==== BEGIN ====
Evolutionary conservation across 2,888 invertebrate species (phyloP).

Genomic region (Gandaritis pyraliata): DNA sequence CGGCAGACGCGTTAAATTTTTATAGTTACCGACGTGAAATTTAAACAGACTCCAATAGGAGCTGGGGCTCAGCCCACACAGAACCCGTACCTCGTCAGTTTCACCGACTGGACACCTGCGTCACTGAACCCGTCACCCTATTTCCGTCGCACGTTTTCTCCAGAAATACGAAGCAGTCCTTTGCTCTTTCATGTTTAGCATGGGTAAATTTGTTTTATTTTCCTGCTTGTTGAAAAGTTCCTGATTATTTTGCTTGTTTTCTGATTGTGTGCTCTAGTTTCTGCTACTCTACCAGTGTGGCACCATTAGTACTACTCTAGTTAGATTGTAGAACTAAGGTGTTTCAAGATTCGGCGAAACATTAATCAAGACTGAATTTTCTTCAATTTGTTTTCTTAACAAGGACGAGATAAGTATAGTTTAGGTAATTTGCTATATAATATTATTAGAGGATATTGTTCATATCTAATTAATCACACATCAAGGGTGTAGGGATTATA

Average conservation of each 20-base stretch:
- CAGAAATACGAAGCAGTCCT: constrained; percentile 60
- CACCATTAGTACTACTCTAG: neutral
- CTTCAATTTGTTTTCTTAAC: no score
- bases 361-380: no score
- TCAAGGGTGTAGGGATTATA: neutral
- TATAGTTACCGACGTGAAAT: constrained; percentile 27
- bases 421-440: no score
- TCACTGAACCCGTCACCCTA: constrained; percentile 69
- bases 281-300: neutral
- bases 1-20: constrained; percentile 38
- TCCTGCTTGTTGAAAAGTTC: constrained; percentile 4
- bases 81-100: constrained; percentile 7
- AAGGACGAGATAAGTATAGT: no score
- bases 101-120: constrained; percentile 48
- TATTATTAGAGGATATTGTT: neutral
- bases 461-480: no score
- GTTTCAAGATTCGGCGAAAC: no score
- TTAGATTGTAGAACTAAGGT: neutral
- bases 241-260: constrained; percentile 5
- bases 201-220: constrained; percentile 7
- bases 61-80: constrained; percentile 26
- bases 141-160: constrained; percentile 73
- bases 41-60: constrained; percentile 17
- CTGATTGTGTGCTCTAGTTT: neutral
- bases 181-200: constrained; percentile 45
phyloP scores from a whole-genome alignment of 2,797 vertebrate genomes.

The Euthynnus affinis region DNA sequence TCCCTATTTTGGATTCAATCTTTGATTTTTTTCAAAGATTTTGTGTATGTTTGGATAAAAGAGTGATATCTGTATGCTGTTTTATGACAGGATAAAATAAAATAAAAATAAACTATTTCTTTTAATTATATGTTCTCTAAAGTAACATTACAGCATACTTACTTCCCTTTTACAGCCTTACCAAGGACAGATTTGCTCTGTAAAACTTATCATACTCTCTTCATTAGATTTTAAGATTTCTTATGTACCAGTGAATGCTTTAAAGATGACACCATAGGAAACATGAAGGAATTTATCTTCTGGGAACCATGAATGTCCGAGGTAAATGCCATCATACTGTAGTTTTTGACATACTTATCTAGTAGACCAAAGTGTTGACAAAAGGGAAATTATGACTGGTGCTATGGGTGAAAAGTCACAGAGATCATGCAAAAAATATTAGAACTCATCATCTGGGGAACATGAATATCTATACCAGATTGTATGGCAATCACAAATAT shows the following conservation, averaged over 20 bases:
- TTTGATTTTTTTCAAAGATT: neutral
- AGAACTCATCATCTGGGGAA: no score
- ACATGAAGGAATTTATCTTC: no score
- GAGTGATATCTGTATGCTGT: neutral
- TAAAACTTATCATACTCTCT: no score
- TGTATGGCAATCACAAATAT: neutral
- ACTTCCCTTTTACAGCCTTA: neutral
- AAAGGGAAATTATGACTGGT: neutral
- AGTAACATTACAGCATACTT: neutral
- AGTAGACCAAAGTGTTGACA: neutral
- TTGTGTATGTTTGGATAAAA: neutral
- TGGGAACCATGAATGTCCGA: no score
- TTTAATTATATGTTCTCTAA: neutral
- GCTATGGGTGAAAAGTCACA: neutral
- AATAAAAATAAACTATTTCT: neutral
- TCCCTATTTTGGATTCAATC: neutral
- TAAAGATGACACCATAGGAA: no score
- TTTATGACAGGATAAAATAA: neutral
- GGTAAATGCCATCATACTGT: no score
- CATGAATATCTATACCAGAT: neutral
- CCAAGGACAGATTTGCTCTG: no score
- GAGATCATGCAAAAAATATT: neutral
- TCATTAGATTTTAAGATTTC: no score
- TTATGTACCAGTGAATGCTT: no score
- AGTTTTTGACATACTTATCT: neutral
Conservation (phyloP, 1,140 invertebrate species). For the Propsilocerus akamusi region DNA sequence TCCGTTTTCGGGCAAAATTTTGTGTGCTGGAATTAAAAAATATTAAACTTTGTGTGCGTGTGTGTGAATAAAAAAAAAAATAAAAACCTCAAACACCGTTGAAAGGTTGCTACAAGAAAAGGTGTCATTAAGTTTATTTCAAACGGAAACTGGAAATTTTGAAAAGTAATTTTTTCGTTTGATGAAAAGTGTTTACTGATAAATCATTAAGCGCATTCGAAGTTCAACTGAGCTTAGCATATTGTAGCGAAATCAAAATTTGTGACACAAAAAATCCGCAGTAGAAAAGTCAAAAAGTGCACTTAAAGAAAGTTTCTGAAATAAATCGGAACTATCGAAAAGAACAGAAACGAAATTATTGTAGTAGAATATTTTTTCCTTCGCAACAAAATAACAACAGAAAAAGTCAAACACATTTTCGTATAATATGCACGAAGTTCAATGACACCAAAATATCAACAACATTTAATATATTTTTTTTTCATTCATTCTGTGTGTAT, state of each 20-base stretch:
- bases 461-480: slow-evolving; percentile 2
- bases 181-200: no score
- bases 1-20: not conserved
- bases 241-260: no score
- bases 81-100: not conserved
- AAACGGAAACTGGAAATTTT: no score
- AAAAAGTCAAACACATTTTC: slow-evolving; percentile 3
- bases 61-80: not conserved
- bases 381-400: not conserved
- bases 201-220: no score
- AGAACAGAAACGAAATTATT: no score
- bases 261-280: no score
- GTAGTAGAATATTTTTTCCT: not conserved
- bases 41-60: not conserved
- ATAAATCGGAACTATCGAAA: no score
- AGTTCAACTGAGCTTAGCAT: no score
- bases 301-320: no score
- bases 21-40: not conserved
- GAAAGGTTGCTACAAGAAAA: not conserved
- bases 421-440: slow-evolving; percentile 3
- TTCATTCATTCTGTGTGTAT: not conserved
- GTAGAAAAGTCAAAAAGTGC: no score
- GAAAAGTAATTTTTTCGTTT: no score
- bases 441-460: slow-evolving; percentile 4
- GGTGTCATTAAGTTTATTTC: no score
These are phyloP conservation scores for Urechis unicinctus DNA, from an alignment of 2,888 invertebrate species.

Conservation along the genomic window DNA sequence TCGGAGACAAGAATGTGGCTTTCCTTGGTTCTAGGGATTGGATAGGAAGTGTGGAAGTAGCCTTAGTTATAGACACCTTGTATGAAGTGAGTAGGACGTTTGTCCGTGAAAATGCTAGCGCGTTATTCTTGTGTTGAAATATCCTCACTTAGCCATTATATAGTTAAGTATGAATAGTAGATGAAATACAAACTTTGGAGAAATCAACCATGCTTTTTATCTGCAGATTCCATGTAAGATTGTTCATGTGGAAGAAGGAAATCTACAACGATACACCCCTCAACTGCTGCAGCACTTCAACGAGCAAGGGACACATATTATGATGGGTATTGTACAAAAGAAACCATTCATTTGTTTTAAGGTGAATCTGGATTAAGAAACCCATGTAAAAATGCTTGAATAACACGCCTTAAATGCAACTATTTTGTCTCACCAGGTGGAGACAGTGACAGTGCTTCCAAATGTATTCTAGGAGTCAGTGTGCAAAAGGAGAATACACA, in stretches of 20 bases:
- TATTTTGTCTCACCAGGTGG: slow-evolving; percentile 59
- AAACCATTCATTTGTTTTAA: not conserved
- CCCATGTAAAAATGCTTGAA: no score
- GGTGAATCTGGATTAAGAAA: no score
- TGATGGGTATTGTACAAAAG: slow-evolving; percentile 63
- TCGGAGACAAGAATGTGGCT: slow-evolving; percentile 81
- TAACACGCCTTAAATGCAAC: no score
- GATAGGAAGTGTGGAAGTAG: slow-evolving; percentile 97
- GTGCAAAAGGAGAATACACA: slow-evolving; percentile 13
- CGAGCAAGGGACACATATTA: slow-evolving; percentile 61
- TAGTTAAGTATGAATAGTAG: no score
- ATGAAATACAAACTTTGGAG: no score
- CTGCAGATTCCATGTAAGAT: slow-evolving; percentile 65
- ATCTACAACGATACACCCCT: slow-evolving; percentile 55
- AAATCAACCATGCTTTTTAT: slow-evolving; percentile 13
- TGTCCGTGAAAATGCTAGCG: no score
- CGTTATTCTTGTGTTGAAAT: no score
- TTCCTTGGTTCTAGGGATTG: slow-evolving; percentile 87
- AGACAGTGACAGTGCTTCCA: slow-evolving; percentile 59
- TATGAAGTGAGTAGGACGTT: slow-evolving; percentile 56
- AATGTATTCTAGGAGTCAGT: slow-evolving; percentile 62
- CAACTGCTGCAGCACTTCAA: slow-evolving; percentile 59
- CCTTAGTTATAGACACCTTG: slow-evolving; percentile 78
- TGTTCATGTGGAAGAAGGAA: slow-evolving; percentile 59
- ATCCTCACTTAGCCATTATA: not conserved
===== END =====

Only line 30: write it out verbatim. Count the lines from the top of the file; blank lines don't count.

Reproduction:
The Euthynnus affinis region DNA sequence TCCCTATTTTGGATTCAATCTTTGATTTTTTTCAAAGATTTTGTGTATGTTTGGATAAAAGAGTGATATCTGTATGCTGTTTTATGACAGGATAAAATAAAATAAAAATAAACTATTTCTTTTAATTATATGTTCTCTAAAGTAACATTACAGCATACTTACTTCCCTTTTACAGCCTTACCAAGGACAGATTTGCTCTGTAAAACTTATCATACTCTCTTCATTAGATTTTAAGATTTCTTATGTACCAGTGAATGCTTTAAAGATGACACCATAGGAAACATGAAGGAATTTATCTTCTGGGAACCATGAATGTCCGAGGTAAATGCCATCATACTGTAGTTTTTGACATACTTATCTAGTAGACCAAAGTGTTGACAAAAGGGAAATTATGACTGGTGCTATGGGTGAAAAGTCACAGAGATCATGCAAAAAATATTAGAACTCATCATCTGGGGAACATGAATATCTATACCAGATTGTATGGCAATCACAAATAT shows the following conservation, averaged over 20 bases: